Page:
Our candidates opinions reflect our judgments

Emily Greene, Contributing Writer

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       The tragedy on Sept 11, 2001 permanently altered the American psyche, not unreasonably or surprisingly In the wake of this national tragedy, our society began trying to protect itself from more devastation. The residual fear, however, did not manifest itself in a reasonable way. Many of our citizens began pointing fingers at an entire religious group rather than the actual responsible parties. After 9/11, Islamophobia exploded.

       During the 2008 presidential elections, then-presidential candidate Barack Obama was accused of being a Muslim. The implication was that this would make him unfit to serve as our president. More recently, three muslim University of North Carolina students were murdered in February and Ahmed Mohammed, a 14 year old Muslim from Irving, Texas was arrested for bringing a clock that allegedly resembled a bomb to his school.

       It is important to note that these events are not isolated. Islamophobia is not rare, but only the extreme instances ever get any attention. Look no further than to our presidential hopefuls for evidence of the undercurrent of Islamophobia in our society.

       “I would not advocate that we put a Muslim in charge of this nation. I absolutely would not agree with that,” Republican candidate Ben Carson said.

       His reasoning was that Islam would be inconsistent with the American constitution. After facing backlash from six of the other Republican candidates, he defended his comments to The Hill, saying that  our next president should be sworn in on a stack of bibles, not a Koran. The scary thing is that Carson is not the only Republican candidate who has made recent Islamophobic remarks.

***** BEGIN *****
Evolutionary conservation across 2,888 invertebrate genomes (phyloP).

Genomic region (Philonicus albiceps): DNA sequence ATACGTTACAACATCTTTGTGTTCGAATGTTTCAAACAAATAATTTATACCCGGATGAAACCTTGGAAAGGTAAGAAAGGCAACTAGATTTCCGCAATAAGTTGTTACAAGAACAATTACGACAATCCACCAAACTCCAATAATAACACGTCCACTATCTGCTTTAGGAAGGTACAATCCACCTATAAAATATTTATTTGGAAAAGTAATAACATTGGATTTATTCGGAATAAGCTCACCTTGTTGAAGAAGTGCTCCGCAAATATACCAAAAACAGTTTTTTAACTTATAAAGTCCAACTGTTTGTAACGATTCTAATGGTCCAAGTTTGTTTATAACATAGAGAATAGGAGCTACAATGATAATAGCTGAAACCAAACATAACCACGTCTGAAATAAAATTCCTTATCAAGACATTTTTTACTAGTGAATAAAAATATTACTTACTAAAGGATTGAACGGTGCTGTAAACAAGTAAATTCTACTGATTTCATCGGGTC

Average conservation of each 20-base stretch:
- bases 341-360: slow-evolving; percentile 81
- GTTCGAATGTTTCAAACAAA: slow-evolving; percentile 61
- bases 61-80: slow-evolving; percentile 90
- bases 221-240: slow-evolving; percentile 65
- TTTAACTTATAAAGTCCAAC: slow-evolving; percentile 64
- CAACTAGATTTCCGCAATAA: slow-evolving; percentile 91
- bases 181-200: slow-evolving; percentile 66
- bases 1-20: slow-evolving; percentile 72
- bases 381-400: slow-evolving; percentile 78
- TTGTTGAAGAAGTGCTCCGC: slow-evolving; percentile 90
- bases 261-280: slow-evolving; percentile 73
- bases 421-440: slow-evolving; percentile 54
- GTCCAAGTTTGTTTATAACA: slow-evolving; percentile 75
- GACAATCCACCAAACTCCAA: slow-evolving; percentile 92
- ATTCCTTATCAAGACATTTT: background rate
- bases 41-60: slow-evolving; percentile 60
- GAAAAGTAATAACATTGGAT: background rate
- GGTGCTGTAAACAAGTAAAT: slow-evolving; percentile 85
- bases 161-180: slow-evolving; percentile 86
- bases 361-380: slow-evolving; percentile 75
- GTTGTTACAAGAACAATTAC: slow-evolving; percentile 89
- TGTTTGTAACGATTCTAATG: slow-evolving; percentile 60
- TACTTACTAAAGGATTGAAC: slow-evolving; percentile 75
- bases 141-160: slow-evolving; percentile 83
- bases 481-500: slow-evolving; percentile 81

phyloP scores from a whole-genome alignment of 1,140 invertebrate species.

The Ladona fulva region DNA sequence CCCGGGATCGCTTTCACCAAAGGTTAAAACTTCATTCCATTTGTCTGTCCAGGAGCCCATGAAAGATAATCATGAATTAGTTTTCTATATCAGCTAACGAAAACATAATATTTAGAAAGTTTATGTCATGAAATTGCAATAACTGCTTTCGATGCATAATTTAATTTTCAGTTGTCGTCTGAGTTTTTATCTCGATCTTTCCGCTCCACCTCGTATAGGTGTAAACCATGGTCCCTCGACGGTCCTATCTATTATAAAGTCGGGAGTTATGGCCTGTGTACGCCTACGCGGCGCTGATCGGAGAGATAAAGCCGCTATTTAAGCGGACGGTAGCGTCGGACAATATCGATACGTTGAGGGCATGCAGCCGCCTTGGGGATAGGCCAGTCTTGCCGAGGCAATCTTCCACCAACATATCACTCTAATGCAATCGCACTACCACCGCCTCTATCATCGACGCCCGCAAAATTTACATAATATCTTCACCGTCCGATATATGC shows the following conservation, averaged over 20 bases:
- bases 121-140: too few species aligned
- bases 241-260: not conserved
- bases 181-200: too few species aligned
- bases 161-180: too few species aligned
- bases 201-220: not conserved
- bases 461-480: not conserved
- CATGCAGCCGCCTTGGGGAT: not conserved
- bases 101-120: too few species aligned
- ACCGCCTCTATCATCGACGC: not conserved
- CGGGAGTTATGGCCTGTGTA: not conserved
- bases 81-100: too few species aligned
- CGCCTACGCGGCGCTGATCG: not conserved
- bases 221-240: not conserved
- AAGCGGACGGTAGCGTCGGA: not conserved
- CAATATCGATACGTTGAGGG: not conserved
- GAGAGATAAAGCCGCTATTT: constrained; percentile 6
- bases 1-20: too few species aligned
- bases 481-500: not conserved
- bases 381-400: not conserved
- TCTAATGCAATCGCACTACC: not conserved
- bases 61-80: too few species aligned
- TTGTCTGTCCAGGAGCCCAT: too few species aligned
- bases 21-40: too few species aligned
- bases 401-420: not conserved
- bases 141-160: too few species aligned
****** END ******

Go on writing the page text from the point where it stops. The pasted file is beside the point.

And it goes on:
In a town hall meeting, a citizen said to Trump, “We have a problem in this country, it’s called Muslims….When can we get rid of them?”

       Trump said, “We’re going to be looking at a lot of different things, and a lot of people are saying that, and a lot of people are saying that bad things are happening out there. We’re going to be looking at that and plenty of other things.”

       Trump also implied that he subscribes to the conspiracy theory that President Obama is not an American citizen, and that he would consider deporting citizens based on the grounds of their religion.

       Trump and Carson’s comments reflect poorly on themselves and their character. But they are relevant to the rest of us as well. As the two front runners for the Republican presidential nomination, they represent the values of a large portion of American voters. Everything they say is what they think their constituents want to hear. So what do their comments say about our society?

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